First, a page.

The process is quite simple. Subterraneous brine from unconsolidated sediments (gravel, sand, silt, etc.) is pumped and concentrated in evaporation pools on the surface. The linked pools have progressively higher concentrations of lithium. After 9 months to 12 months of evaporation, the concentrate reaches 1 percent to 2 percent lithium, which is then further processed into end products such as lithium carbonate, lithium hydroxide or other forms.
Sounds like a pretty clean operation, right? Well, this is mining, after all, and mining comes with impacts, even if the impact of lithium brine mining is on an entirely different scale than many others.
Mining companies prospecting for lithium require extensive extraction operations and water in what are generally very arid lands. The land required for the typical lithium brine mining operation is substantial, though not as extensive as many mining operations.
- Can the small world of lithium mining meet the growing demand?
Though lithium is a not a rare element, it is highly diffuse, with only a small number of regions worldwide with concentrations high enough to be mineable. Some 97 percent of lithium production comes from just four countries. Australia is the top producer worldwide with 14,300 tons of production in 2016, followed by Chile (12,000 tons), Argentina (5,700 tons), and China (2,000 tons).
This begs the question, How much lithium do we have? And can the supply of lithium possibly keep up with demand?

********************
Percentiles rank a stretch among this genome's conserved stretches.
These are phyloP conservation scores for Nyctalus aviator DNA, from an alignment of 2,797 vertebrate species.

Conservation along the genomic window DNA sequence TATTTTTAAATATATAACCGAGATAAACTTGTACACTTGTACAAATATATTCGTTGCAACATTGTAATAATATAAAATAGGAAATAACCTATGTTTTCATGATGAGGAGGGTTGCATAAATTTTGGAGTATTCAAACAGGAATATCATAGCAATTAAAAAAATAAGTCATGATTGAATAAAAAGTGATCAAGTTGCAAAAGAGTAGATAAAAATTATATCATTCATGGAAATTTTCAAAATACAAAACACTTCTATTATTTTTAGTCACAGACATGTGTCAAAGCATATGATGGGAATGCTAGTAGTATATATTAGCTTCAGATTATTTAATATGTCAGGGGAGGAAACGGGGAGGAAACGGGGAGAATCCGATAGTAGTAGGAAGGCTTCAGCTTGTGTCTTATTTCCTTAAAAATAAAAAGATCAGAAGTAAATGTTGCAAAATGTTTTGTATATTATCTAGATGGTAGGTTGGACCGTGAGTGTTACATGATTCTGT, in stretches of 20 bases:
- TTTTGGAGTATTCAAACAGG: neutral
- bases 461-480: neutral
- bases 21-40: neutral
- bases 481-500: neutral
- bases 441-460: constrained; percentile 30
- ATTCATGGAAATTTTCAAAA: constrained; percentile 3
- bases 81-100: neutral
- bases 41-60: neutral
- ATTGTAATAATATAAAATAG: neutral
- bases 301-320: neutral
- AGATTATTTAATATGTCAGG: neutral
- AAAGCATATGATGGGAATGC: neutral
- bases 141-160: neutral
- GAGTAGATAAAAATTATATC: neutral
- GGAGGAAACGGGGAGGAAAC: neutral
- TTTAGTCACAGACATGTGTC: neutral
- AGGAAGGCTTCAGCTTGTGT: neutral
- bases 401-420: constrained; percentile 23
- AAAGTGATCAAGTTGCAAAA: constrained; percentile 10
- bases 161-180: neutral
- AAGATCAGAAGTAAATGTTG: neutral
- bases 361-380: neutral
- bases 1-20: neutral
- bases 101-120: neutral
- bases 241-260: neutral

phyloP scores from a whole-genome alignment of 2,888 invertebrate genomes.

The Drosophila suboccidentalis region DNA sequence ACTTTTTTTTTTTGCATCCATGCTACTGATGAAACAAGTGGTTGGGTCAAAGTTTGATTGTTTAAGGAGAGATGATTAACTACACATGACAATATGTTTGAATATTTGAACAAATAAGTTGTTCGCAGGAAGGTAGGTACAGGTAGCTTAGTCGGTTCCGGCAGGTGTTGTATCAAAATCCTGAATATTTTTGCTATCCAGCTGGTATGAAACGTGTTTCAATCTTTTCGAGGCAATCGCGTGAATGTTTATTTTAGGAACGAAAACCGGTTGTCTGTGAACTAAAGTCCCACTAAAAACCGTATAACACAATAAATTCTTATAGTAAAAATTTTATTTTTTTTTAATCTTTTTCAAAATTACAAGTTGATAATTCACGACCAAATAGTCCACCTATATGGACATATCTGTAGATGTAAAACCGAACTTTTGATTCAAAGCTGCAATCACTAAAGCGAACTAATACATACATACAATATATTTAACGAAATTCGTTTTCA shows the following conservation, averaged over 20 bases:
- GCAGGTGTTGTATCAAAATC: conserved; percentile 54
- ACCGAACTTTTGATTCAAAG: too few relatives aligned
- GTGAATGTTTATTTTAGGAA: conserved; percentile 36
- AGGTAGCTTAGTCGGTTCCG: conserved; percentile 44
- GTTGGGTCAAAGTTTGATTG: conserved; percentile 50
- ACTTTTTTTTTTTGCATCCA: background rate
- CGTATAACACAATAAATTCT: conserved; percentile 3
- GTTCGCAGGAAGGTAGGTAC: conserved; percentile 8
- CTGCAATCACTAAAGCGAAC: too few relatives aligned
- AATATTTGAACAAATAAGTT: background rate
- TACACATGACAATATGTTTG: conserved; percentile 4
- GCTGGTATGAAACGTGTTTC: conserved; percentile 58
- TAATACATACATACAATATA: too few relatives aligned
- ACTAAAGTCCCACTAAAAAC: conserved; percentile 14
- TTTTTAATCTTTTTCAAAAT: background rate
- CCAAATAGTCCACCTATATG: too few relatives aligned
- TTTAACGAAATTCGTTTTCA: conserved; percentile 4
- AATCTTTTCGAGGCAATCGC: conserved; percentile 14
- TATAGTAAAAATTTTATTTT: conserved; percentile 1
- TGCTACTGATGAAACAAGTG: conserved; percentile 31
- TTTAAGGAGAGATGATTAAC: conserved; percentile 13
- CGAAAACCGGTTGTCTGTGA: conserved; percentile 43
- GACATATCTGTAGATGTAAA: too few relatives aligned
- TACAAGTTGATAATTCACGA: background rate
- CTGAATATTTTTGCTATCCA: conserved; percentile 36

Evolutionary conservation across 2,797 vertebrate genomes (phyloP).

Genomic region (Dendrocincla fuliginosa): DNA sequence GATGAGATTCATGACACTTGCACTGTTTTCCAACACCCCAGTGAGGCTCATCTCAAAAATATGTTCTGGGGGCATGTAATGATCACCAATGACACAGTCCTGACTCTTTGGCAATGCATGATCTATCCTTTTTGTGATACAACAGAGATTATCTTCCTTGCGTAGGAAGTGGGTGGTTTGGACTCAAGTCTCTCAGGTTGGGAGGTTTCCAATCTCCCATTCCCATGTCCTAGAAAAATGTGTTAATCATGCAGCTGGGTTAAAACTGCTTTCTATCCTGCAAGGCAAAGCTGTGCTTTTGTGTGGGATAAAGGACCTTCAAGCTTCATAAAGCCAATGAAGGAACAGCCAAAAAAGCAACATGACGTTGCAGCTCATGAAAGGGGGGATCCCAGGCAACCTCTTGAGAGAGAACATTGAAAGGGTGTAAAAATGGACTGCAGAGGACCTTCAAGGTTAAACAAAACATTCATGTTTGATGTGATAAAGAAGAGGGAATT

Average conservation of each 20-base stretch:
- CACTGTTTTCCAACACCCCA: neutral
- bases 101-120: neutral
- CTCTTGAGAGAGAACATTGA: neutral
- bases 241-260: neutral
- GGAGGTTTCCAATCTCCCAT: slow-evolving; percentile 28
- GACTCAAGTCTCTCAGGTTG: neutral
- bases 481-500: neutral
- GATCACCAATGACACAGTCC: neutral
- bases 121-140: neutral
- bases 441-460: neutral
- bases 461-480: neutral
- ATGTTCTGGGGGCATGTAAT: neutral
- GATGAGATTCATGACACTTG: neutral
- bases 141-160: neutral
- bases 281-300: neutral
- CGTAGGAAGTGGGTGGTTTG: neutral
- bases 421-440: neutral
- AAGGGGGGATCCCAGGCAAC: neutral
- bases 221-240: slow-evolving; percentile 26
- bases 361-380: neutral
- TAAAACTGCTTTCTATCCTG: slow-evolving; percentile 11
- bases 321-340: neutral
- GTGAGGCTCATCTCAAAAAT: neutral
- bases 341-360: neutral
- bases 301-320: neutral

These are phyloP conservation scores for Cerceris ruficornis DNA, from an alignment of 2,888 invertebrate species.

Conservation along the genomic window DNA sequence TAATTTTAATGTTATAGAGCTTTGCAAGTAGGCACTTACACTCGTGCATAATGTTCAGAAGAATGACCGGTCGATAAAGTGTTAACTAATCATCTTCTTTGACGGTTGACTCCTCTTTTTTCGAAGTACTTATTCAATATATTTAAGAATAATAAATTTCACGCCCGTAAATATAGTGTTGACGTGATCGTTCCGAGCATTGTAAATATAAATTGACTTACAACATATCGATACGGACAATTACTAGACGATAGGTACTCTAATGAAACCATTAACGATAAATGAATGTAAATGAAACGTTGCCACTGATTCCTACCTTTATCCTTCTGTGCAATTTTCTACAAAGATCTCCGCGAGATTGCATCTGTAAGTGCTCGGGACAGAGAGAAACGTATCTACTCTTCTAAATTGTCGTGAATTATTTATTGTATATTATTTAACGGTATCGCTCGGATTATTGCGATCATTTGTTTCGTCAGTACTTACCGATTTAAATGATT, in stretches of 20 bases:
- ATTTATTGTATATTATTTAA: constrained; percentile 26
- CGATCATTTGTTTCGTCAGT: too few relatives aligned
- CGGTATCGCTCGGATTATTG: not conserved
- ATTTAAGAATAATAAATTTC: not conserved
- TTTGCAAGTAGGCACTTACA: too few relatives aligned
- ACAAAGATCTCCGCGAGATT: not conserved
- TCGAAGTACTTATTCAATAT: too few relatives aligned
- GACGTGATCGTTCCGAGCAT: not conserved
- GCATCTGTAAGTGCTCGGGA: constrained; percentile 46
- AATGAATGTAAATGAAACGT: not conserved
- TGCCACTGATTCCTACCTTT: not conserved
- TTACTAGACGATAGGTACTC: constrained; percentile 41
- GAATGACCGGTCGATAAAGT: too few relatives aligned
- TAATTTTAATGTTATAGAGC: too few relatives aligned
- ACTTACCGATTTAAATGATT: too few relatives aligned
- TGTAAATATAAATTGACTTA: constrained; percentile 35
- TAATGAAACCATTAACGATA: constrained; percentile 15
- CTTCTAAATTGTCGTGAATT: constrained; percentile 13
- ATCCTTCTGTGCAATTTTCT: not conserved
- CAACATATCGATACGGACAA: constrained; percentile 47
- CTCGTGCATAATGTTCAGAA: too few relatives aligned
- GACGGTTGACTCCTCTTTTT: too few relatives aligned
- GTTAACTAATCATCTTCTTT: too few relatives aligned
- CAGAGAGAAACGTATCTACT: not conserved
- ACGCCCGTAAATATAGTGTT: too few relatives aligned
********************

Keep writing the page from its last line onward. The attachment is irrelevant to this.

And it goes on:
The proven economically recoverable reserves of lithium are on the order of 14 million tons. At current levels of production, that would afford us 400 years of lithium. To put this in perspective, many other mined metals have less than 100 years of proven reserves assuming current levels of demand. If you count known resources of lithium, which amount to nearly 40 million tons, then we have more than a millennium of lithium on our hands at current consumption levels.
- Remember the last of the three R’s
The Three R’s — Reduce, Reuse and Recycle — were probably burned into your memory in middle school. In the case of lithium, the last R is a big deal, and one that is often overlooked. It turns out that lithium-ion batteries are well-suited for recycling. An expert from Panasonic recently claimed that he expects to see recycling rates for lithium batteries approach 100 percent in the future. That might be a little bullish, but I like the ambition.